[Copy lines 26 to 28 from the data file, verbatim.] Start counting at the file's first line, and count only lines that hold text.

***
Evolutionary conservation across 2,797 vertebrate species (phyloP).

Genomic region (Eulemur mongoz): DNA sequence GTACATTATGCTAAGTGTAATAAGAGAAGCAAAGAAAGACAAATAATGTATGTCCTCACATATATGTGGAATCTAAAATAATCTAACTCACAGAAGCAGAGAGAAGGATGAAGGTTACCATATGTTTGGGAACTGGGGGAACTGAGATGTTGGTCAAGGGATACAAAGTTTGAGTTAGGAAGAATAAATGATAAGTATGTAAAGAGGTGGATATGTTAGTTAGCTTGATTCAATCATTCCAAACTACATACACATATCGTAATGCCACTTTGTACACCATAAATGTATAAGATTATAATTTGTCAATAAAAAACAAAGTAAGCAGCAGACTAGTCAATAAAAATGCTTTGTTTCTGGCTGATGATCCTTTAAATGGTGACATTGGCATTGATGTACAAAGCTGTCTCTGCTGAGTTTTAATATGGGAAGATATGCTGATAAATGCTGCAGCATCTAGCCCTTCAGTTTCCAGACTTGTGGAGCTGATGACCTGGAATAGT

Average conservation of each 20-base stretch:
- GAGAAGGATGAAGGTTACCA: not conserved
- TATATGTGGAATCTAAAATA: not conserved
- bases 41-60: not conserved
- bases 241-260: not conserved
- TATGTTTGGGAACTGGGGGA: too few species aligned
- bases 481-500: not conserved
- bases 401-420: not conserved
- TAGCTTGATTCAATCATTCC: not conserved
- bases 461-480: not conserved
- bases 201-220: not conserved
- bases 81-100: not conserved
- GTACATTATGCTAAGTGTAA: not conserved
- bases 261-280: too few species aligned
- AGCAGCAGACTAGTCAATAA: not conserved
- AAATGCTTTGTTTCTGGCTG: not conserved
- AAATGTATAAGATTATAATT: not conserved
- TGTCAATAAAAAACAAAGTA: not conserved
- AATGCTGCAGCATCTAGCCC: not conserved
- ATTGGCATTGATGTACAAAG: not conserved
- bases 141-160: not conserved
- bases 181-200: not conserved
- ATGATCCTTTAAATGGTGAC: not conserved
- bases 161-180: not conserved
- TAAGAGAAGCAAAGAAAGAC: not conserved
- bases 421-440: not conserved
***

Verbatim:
- bases 161-180: not conserved
- TAAGAGAAGCAAAGAAAGAC: not conserved
- bases 421-440: not conserved